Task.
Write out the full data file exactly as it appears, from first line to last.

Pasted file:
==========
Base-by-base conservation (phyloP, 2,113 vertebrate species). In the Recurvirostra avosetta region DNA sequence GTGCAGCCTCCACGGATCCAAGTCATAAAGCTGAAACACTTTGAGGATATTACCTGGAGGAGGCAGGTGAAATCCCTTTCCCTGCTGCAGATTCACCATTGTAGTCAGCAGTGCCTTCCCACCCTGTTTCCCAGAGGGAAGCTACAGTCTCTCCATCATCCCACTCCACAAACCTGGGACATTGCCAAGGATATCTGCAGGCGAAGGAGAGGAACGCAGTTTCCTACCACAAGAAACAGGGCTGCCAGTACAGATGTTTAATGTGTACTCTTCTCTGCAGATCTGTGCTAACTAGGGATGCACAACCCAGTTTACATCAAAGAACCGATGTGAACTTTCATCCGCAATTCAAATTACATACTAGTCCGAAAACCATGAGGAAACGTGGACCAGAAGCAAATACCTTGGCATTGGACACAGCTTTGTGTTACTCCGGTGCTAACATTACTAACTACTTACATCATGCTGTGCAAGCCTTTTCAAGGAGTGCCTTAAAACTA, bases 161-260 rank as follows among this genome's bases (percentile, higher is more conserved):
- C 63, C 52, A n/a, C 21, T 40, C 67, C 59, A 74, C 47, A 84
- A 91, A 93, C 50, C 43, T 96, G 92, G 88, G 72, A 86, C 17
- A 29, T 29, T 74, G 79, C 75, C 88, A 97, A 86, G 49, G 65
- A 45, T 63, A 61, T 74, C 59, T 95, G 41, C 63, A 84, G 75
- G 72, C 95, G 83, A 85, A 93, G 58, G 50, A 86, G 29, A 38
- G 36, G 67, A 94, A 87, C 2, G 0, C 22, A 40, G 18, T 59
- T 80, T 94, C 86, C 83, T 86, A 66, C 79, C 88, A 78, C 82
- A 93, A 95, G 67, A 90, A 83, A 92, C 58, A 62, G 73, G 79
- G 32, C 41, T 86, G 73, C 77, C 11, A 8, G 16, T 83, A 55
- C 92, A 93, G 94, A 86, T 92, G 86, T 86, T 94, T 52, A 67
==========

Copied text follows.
Base-by-base conservation (phyloP, 2,113 vertebrate species). In the Recurvirostra avosetta region DNA sequence GTGCAGCCTCCACGGATCCAAGTCATAAAGCTGAAACACTTTGAGGATATTACCTGGAGGAGGCAGGTGAAATCCCTTTCCCTGCTGCAGATTCACCATTGTAGTCAGCAGTGCCTTCCCACCCTGTTTCCCAGAGGGAAGCTACAGTCTCTCCATCATCCCACTCCACAAACCTGGGACATTGCCAAGGATATCTGCAGGCGAAGGAGAGGAACGCAGTTTCCTACCACAAGAAACAGGGCTGCCAGTACAGATGTTTAATGTGTACTCTTCTCTGCAGATCTGTGCTAACTAGGGATGCACAACCCAGTTTACATCAAAGAACCGATGTGAACTTTCATCCGCAATTCAAATTACATACTAGTCCGAAAACCATGAGGAAACGTGGACCAGAAGCAAATACCTTGGCATTGGACACAGCTTTGTGTTACTCCGGTGCTAACATTACTAACTACTTACATCATGCTGTGCAAGCCTTTTCAAGGAGTGCCTTAAAACTA, bases 161-260 rank as follows among this genome's bases (percentile, higher is more conserved):
- C 63, C 52, A n/a, C 21, T 40, C 67, C 59, A 74, C 47, A 84
- A 91, A 93, C 50, C 43, T 96, G 92, G 88, G 72, A 86, C 17
- A 29, T 29, T 74, G 79, C 75, C 88, A 97, A 86, G 49, G 65
- A 45, T 63, A 61, T 74, C 59, T 95, G 41, C 63, A 84, G 75
- G 72, C 95, G 83, A 85, A 93, G 58, G 50, A 86, G 29, A 38
- G 36, G 67, A 94, A 87, C 2, G 0, C 22, A 40, G 18, T 59
- T 80, T 94, C 86, C 83, T 86, A 66, C 79, C 88, A 78, C 82
- A 93, A 95, G 67, A 90, A 83, A 92, C 58, A 62, G 73, G 79
- G 32, C 41, T 86, G 73, C 77, C 11, A 8, G 16, T 83, A 55
- C 92, A 93, G 94, A 86, T 92, G 86, T 86, T 94, T 52, A 67